It’s entirely possible that NASCAR officials will let the issue lie for now. It may take the position that, unless and until Busch wins a race, there’s no need to address the matter of waiving the top-30 requirement. He isn’t going to qualify for the Chase based on points position alone, but a consistent progression of respectable finishes with few missteps might get well get him to the top 30.
Should Busch win several races in the Chase, without being eligible for the championship, it will lead fans to ponder what might have been, just as they might regarding any athlete in any sport struck down by accident or injury.
Busch got a bad break. He worked hard to get himself race-ready again. He has been approved to compete again. While he has never won a championship, and has become a bit known for underachieving during previous Chases, he is perhaps NASCAR’s most spectacular driver.
Winning a race is spectacular. Winning a championship after competing in only 15 of 26 regular-season races would be farcical.
Busch has already exceeded all expectations in terms of the length of his inactivity and recovery.
“I call it an accomplishment,” he said, “because it’s faster than anyone would have anticipated, even the doctors.
“All of them have been extremely pleased with how rapidly I’ve progressed. I don’t know if ‘surprised’ is the right word, but we exceeded expectations for a return, that’s for sure.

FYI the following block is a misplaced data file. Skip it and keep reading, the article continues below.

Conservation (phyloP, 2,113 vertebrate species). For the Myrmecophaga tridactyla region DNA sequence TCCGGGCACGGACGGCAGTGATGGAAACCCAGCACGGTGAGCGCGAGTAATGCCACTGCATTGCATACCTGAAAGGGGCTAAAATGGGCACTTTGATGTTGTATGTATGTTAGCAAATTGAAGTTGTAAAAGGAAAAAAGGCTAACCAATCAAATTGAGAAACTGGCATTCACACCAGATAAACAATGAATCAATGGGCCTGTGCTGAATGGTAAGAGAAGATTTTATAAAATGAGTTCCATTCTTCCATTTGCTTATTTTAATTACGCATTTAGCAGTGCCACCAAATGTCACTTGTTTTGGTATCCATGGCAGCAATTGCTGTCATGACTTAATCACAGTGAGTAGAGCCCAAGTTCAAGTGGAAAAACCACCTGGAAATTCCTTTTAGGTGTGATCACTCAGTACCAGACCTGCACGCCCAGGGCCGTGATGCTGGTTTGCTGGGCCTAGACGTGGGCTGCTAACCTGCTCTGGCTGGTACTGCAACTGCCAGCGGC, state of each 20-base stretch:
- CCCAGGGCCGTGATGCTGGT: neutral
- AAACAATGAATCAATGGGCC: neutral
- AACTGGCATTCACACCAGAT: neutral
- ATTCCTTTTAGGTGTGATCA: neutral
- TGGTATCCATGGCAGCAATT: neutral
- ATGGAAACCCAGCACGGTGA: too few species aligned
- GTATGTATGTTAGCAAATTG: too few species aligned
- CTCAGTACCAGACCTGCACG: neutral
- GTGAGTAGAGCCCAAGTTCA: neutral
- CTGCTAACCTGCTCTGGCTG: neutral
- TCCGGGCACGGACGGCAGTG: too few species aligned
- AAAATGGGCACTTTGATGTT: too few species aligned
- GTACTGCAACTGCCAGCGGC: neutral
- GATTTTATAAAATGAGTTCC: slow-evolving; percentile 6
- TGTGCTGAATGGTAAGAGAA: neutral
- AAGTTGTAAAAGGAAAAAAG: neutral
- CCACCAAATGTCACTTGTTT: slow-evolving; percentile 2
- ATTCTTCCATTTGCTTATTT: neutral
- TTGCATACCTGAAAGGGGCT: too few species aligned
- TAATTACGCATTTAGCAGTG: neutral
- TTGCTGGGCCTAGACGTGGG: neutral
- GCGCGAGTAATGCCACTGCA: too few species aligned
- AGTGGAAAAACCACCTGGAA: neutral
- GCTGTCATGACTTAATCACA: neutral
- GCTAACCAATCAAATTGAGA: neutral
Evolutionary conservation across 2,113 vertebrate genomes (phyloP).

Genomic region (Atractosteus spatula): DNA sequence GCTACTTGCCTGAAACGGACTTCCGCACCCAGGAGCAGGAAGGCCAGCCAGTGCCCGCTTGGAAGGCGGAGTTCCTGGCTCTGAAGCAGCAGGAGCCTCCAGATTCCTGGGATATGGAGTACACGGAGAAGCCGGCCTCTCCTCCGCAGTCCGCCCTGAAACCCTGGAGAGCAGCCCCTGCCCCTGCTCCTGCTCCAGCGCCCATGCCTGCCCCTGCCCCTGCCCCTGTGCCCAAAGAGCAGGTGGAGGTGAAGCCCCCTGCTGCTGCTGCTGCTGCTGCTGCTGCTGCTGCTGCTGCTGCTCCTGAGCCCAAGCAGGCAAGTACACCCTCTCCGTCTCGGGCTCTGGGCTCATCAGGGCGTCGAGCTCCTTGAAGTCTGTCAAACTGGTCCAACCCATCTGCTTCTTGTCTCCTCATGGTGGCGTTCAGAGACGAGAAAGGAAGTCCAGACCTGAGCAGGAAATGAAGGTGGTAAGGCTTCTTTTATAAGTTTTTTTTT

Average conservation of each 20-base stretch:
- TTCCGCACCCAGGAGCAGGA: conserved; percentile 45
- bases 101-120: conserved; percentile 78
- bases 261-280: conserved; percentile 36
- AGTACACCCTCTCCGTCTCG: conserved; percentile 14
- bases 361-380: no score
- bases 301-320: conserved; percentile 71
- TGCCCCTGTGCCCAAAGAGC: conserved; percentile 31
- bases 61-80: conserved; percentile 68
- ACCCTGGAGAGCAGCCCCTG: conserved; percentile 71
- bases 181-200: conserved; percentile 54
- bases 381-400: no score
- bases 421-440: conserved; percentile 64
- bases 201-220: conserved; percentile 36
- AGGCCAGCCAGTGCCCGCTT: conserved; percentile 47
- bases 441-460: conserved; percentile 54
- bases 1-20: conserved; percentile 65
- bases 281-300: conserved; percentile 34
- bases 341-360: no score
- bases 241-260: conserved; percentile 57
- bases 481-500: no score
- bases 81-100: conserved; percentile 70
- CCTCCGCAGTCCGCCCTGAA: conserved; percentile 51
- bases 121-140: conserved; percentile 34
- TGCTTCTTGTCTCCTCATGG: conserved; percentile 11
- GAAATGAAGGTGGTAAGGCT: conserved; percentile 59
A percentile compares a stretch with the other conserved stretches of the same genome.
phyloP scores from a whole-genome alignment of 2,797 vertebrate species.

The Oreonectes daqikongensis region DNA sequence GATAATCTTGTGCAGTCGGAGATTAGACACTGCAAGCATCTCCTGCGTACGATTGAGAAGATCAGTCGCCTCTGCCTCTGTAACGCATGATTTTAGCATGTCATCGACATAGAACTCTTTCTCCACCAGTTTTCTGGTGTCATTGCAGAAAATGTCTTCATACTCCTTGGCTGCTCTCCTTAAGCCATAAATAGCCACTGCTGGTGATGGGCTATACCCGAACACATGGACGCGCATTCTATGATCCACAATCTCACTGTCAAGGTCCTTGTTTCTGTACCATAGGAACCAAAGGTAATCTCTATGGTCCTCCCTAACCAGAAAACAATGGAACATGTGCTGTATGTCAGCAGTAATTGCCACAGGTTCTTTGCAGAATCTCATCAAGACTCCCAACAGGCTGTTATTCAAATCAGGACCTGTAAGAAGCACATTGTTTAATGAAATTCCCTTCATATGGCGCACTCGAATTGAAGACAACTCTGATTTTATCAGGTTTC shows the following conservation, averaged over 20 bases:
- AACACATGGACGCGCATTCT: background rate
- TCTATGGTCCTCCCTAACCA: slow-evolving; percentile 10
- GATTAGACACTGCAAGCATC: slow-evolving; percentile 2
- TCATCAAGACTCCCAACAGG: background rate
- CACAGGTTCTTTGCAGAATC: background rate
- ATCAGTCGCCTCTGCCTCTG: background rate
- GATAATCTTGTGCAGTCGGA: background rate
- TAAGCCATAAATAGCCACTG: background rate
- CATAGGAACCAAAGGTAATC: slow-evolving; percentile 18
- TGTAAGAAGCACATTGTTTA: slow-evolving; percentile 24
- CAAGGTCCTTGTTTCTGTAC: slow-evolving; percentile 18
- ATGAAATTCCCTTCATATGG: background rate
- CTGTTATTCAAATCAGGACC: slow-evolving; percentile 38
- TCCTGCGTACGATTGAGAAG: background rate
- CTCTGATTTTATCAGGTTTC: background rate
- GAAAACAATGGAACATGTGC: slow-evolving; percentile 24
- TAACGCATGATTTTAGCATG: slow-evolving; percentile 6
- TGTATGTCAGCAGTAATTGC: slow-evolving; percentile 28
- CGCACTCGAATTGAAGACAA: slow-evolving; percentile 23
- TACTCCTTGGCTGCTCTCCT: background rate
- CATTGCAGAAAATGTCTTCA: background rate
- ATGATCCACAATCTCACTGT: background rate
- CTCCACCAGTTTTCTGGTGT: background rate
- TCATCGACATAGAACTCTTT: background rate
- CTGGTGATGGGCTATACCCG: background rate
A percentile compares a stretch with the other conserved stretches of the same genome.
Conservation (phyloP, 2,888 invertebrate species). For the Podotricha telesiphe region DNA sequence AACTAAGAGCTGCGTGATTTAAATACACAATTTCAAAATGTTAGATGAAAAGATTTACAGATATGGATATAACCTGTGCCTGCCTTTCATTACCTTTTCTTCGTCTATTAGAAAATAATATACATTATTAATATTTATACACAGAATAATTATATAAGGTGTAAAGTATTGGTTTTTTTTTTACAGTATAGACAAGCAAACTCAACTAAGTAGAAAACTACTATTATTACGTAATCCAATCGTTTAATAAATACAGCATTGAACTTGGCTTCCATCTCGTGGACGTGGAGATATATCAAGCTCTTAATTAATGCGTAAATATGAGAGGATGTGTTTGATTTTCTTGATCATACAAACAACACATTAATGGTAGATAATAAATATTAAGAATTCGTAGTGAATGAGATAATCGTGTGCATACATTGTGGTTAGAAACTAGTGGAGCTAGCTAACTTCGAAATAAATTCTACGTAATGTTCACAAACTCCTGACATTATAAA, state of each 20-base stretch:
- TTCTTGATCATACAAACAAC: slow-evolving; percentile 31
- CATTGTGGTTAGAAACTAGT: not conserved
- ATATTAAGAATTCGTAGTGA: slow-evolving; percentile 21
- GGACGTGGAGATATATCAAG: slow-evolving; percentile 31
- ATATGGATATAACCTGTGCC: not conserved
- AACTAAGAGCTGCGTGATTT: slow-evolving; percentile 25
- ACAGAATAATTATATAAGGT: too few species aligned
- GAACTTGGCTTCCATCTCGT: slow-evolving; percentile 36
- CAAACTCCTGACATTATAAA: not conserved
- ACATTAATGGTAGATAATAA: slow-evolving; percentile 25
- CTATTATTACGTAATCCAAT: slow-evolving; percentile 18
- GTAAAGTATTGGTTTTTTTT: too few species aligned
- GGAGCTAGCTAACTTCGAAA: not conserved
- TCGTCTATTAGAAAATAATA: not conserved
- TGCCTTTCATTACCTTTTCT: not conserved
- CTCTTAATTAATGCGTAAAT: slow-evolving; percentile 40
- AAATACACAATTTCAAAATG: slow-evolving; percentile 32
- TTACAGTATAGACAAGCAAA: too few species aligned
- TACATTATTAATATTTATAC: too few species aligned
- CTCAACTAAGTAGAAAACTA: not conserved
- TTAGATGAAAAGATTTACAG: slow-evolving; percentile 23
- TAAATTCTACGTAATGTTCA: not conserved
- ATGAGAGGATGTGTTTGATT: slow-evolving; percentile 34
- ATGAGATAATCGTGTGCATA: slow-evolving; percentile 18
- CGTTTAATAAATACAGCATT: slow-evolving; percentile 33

One should only reluctantly compare one sport to another, particularly when one sport involves two teams playing head to head and the other consists of 43 teams vying to cross a finish line first. But if Busch were to be granted a pardon from abiding by the system in place, it might be most akin to a baseball player missing half a season and be declared eligible to win one of the areas where that sport has “races”: the batting championship or the earned run average crown, for instance.
The last thing the sport needs right now is a champion with an asterisk attached to his name.
All quotes are taken from NASCAR media, team and manufacturer sources unless otherwise noted.